El tema central del evento es diversidad sexual y la prevencion del VIH. Por el dia hay talleres, exposiciones, debates y un café literario. Por la noche hay el espectaculo con shows de artistas conocidas de nuestra cultura cubana . El centro del espectaculo sera un concurso de transformistas abierto a todos. Te invitan de participar en el evento, para un encuentro con la comunidad gay de Cuba, y por su presencia apoyar nuestra lucha para derechos iguales. Ademas seramos muy felices de recibir a participantes del extranjero en el concurso de transformistas.
Si sientes interes de visitar este evento gay inolvidable contactate lo mas pronto posibe por email@example.com o firstname.lastname@example.org. Te ofrecemos transporte mientras el evento, te ayudaramos en el alojamiento y te daramos toda la informacion necesaria.
November 18, 2009 – Human Rights Watch
New Castro, Same Cuba – Political Prisoners in the Post-Fidel Era
This 123-page report shows how the Raúl Castro government has relied in particular on the Criminal Code offense of "dangerousness," which allows authorities to imprison individuals before they have committed any crime, on the suspicion that they are likely to commit an offense in the future. This "dangerousness" provision is overtly political, defining as "dangerous" any behavior that contradicts Cuba’s socialist norms.
Read the Press Release
Read the Report
December 7, 2009 – In These Times
Inside Cuba: Gay Life in Cuba Today: Not much has changed since Reinaldo Arenas’ time
Editors’ Note: The following posts are from the blog LGBT Cuba News Today. In These Times offers this selection in lieu of the article that was to have been written by Mario José Delgado Gonzáles, who was jailed in August for trying to organize a Mr. Gay Havana contest. Delgado is the vice president of the Reinaldo Arenas LGBT Memorial Foundation, a group named for the Cuban poet and author of ‘Before Night Falls‘.
by LGBT Cuba News Today
June 3, 2009
Several young gay people, arrested on May 15 on the Island hours before the official celebrations of the Day Against Homophobia, were sentenced to two to four years of prison, according to a press release from the Reinaldo Arenas LGBT Memorial Foundation and the Cuban LGBT Committee for Human Rights.
The organizations didn’t specify the exact number of those sentenced. The young people were part of a group of 58 homosexuals detained in a raid called "Operacion Pio" (Operation Tweet), who were forced to sign off on charges against them, fined and sent back to their provinces of origin.
June 4, 2009
"I don’t want faggots walking around Havana–sooner or later I’m going to throw you all in jail after I exhaust all the warnings I’m going to give you," said Police Capt. Ángel of the Reina district, between San Nicolás and Rayo Streets, after he arrested 58 young people for homosexuality, according to José Luis, an HIV+ transvestite who was arrested four blocks from his home for being homosexual.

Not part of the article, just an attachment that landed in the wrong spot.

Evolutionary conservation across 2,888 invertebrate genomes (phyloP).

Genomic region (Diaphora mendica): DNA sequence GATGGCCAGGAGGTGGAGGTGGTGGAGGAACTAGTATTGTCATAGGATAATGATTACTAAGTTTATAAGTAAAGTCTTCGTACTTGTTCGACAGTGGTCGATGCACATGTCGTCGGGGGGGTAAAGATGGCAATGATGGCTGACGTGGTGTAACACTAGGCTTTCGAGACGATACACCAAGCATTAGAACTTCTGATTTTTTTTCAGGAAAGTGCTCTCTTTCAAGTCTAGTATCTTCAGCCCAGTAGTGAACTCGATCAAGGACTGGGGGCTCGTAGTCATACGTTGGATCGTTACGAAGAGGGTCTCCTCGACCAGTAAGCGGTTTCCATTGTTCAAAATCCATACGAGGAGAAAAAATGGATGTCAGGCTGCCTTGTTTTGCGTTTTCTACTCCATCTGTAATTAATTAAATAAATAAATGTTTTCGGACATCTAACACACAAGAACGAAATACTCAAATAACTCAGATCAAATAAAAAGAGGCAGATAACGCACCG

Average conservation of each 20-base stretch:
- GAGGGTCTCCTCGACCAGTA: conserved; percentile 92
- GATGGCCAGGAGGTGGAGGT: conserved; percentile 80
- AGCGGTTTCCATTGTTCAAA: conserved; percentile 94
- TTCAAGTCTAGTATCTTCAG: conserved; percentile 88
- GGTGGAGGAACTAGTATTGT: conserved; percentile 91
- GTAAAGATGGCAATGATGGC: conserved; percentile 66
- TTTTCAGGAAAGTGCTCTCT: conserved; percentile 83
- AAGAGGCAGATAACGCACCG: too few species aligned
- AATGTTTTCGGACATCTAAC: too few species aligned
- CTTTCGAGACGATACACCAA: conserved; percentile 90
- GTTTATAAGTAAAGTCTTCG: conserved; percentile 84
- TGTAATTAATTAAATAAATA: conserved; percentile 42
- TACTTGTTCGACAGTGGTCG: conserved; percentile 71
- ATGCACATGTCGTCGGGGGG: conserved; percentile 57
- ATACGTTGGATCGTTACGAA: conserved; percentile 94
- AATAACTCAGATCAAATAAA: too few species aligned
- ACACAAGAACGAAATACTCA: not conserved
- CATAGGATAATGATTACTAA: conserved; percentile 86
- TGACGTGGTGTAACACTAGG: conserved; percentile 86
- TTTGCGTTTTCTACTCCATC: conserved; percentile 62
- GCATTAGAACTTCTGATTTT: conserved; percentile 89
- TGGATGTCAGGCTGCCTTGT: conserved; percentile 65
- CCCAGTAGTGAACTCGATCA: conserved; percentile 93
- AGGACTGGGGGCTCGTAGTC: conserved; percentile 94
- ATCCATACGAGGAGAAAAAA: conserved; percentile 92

When I got to the station and asked why I’d been detained, an officer tried to hit me–I’m not sure how I avoided it. During the day, I have no complaints, but at night it’s impossible for a transvestite to walk the streets. We live in a great state of fear on the streets. They come and detain you, just like that. And if you complain or defend yourself, it’s worse because they beat you.
I was on the P7 bus when suddenly it was stopped. The police blocked the transit bus and one of the officers came on the bus looking for homosexuals. He made me and two others get off. I was dressed as a woman. In the Reina district, the police are very violent and aggressive; it’s directed by Capt. Ángel. He hurled insults, told us to shut up and hit us. The Captain said that if we wanted to walk around on the streets, Mariela Castro [Raúl Castro’s daughter, who runs the CENESEX, Cuba’s National Sex Education Center, and has started an anti-homophobia campaign] would have to buy us our own island.
June 23, 2009
Thirty homosexuals were arrested Saturday, June 13, when the National Police from the Dragones station parked two Hyundai vans downstairs at the Capitol Building, according to Amaury Cabodevilla Torriente, a blogger and member of the Center for Human and Sexual Rights (formerly Cuban Committee for LGBT Human Rights), an organization focused on monitoring police activities against gays.
July 7, 2009
Seven gay youths were arrested this Sunday in Playa del Chivo, outside Havana, for gathering in a public bathing area.